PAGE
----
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The English-Only Movement Debate


English-only debate has started a political debate in the US over the issue of multiculturalism and national identity. 28 states have passed the English-only law however; the law has not been accepted by the House and the Senate even after numerous proposals to amend the constitution. This article discusses both the sides of the English-only debate and the laws related to it.

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Language has assumed an important position in the political arena in the United States. Politicking has been rampant in the ardent desire of many to make English the official language of the US. The English-only movement is a political movement, which aspires to make English the only language used in government operations. The English-only movement had started in the early twentieth when the US experienced the biggest surge of immigration (Phillips, 1997). In the 1980s, 23 states, “from California through much of the West to the entire South” (p. 42) declared English their official as their official language. The preachers of English-only advocate the melting pot theory. They believe multicultural existence in the US has become a success because people from everywhere come here and assume a common identity, which is assumed with English (Phillips, 1997). This movement has come up in various times of American history in unrelated manner. This paper enumerates a few of these unrelated events and investigates into how similar or dissimilar they are in their objective and pursuit.


In the 1980s, Senator Hayakawa proposed to amend the US Constitution to declare English the official language of the country. This stirred quite a controversy and stirred a political debate relating to “America’s cultural and linguistic identity and on the language rights of linguistic minorities” (Brandes, 2009, p. 8). The English-only and Official English Movement has assumed some success in state legislative with 28 states granting some official status to English but the matter has been pending in both the House and the Senate (Brandes, 2009).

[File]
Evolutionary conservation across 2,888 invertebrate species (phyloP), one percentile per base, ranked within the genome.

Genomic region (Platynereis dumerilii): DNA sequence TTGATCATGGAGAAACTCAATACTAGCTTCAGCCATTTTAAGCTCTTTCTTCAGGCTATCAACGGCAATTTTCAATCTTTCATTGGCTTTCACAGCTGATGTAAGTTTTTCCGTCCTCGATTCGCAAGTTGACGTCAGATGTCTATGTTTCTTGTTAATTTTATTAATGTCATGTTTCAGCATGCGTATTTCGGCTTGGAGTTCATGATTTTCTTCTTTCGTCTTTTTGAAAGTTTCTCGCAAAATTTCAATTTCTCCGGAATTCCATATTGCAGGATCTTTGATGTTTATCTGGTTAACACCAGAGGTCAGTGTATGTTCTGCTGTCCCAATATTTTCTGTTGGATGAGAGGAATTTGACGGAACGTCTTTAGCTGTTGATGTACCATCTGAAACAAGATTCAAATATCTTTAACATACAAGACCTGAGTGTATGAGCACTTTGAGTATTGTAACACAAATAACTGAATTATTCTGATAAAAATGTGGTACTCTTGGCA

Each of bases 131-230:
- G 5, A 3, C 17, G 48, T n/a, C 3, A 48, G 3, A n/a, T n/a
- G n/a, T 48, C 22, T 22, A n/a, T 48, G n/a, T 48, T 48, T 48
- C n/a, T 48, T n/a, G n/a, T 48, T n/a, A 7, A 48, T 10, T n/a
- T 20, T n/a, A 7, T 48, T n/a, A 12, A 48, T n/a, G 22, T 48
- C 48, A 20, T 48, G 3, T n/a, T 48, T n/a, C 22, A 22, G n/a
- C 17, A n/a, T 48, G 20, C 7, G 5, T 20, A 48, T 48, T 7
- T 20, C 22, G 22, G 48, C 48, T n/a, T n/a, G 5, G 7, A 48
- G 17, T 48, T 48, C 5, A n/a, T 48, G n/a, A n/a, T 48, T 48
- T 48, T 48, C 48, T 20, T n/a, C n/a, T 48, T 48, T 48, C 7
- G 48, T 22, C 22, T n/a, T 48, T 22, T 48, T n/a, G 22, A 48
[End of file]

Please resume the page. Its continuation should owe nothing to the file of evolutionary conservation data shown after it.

Many legal battles have evolved in this tumult about language and many laws have been passed. One such instance is a 1988 law passed by the Arizona voters who declared that English was the official language of the state and non-English using workers could be prosecuted (Collings, 1997). This law was contested against by a state worker who used Spanish in her dealing with the clients. However, the Federal Court and the lower court held the law unconstitutional. The Supreme Court held the judgment of the lower court effective, make the English only law void.

In the recent time, the language debate in the US has concentrated on the Spanish speaking population. Language rights have been recognized in the US for various other groups like that of the state of Hawaii, Native Americans, commonwealth of Puerto Rico, and Guam. However, it is believed that these languages did not threaten to change the dominance of English in the US. Nevertheless, the case with Spanish is different. The reason behind this is “the growing Latino/a population in the United States, which is expected to reach 25% of the total population by 2050.” (Brandes, 2009, p. 30) However, the second-generation Hispanic immigrants have problem with English, which is often caused due to bilingualism.